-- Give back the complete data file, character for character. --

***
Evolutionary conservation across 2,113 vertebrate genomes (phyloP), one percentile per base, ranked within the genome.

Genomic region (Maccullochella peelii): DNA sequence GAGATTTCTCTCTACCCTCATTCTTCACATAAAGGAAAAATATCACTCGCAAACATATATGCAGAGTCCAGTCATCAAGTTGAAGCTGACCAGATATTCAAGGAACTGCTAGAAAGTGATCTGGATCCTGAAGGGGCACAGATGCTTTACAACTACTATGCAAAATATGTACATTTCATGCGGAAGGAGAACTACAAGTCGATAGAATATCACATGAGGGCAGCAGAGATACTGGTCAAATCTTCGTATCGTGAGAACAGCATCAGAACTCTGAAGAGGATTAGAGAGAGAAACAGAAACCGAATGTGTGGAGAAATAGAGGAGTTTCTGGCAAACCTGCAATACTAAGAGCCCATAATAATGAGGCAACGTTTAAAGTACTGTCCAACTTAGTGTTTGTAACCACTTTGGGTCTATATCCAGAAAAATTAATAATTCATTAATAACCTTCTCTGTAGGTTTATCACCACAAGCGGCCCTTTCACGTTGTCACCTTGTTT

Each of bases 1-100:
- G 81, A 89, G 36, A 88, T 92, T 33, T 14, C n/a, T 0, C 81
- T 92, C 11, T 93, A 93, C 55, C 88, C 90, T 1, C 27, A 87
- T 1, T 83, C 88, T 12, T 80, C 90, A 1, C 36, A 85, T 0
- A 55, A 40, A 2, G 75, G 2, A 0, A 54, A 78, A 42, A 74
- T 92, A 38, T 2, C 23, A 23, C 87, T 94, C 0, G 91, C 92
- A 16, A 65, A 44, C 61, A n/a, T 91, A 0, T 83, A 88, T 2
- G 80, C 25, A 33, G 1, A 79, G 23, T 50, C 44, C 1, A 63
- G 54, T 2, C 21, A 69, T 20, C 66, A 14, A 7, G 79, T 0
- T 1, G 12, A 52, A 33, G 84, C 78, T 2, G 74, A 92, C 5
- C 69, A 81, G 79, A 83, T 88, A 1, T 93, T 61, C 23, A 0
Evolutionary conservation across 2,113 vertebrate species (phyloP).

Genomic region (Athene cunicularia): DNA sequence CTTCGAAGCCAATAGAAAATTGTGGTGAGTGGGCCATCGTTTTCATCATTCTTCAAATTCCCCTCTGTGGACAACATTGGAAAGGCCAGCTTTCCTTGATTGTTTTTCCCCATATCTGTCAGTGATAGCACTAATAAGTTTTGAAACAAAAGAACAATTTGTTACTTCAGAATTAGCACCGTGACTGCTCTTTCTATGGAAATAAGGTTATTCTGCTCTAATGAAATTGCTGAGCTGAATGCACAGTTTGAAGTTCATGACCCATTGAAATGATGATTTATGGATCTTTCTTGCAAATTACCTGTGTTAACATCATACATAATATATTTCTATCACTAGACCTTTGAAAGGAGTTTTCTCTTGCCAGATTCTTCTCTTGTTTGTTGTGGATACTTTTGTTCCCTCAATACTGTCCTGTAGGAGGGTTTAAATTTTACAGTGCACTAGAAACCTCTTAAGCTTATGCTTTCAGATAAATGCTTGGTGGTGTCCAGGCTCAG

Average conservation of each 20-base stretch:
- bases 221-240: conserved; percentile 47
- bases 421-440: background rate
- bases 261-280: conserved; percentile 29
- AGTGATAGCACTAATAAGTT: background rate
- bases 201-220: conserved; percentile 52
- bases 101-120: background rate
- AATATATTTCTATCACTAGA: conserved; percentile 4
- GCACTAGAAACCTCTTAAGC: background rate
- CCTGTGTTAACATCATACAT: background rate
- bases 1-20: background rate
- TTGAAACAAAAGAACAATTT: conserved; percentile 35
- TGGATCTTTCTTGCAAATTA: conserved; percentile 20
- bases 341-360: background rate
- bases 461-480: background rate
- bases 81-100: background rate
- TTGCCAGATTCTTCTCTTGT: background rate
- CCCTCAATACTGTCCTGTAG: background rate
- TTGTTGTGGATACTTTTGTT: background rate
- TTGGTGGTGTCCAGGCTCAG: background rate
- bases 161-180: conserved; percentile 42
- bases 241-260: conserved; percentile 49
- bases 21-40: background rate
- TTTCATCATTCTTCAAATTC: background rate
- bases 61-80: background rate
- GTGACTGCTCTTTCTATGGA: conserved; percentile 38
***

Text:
Evolutionary conservation across 2,113 vertebrate genomes (phyloP), one percentile per base, ranked within the genome.

Genomic region (Maccullochella peelii): DNA sequence GAGATTTCTCTCTACCCTCATTCTTCACATAAAGGAAAAATATCACTCGCAAACATATATGCAGAGTCCAGTCATCAAGTTGAAGCTGACCAGATATTCAAGGAACTGCTAGAAAGTGATCTGGATCCTGAAGGGGCACAGATGCTTTACAACTACTATGCAAAATATGTACATTTCATGCGGAAGGAGAACTACAAGTCGATAGAATATCACATGAGGGCAGCAGAGATACTGGTCAAATCTTCGTATCGTGAGAACAGCATCAGAACTCTGAAGAGGATTAGAGAGAGAAACAGAAACCGAATGTGTGGAGAAATAGAGGAGTTTCTGGCAAACCTGCAATACTAAGAGCCCATAATAATGAGGCAACGTTTAAAGTACTGTCCAACTTAGTGTTTGTAACCACTTTGGGTCTATATCCAGAAAAATTAATAATTCATTAATAACCTTCTCTGTAGGTTTATCACCACAAGCGGCCCTTTCACGTTGTCACCTTGTTT

Each of bases 1-100:
- G 81, A 89, G 36, A 88, T 92, T 33, T 14, C n/a, T 0, C 81
- T 92, C 11, T 93, A 93, C 55, C 88, C 90, T 1, C 27, A 87
- T 1, T 83, C 88, T 12, T 80, C 90, A 1, C 36, A 85, T 0
- A 55, A 40, A 2, G 75, G 2, A 0, A 54, A 78, A 42, A 74
- T 92, A 38, T 2, C 23, A 23, C 87, T 94, C 0, G 91, C 92
- A 16, A 65, A 44, C 61, A n/a, T 91, A 0, T 83, A 88, T 2
- G 80, C 25, A 33, G 1, A 79, G 23, T 50, C 44, C 1, A 63
- G 54, T 2, C 21, A 69, T 20, C 66, A 14, A 7, G 79, T 0
- T 1, G 12, A 52, A 33, G 84, C 78, T 2, G 74, A 92, C 5
- C 69, A 81, G 79, A 83, T 88, A 1, T 93, T 61, C 23, A 0
Evolutionary conservation across 2,113 vertebrate species (phyloP).

Genomic region (Athene cunicularia): DNA sequence CTTCGAAGCCAATAGAAAATTGTGGTGAGTGGGCCATCGTTTTCATCATTCTTCAAATTCCCCTCTGTGGACAACATTGGAAAGGCCAGCTTTCCTTGATTGTTTTTCCCCATATCTGTCAGTGATAGCACTAATAAGTTTTGAAACAAAAGAACAATTTGTTACTTCAGAATTAGCACCGTGACTGCTCTTTCTATGGAAATAAGGTTATTCTGCTCTAATGAAATTGCTGAGCTGAATGCACAGTTTGAAGTTCATGACCCATTGAAATGATGATTTATGGATCTTTCTTGCAAATTACCTGTGTTAACATCATACATAATATATTTCTATCACTAGACCTTTGAAAGGAGTTTTCTCTTGCCAGATTCTTCTCTTGTTTGTTGTGGATACTTTTGTTCCCTCAATACTGTCCTGTAGGAGGGTTTAAATTTTACAGTGCACTAGAAACCTCTTAAGCTTATGCTTTCAGATAAATGCTTGGTGGTGTCCAGGCTCAG

Average conservation of each 20-base stretch:
- bases 221-240: conserved; percentile 47
- bases 421-440: background rate
- bases 261-280: conserved; percentile 29
- AGTGATAGCACTAATAAGTT: background rate
- bases 201-220: conserved; percentile 52
- bases 101-120: background rate
- AATATATTTCTATCACTAGA: conserved; percentile 4
- GCACTAGAAACCTCTTAAGC: background rate
- CCTGTGTTAACATCATACAT: background rate
- bases 1-20: background rate
- TTGAAACAAAAGAACAATTT: conserved; percentile 35
- TGGATCTTTCTTGCAAATTA: conserved; percentile 20
- bases 341-360: background rate
- bases 461-480: background rate
- bases 81-100: background rate
- TTGCCAGATTCTTCTCTTGT: background rate
- CCCTCAATACTGTCCTGTAG: background rate
- TTGTTGTGGATACTTTTGTT: background rate
- TTGGTGGTGTCCAGGCTCAG: background rate
- bases 161-180: conserved; percentile 42
- bases 241-260: conserved; percentile 49
- bases 21-40: background rate
- TTTCATCATTCTTCAAATTC: background rate
- bases 61-80: background rate
- GTGACTGCTCTTTCTATGGA: conserved; percentile 38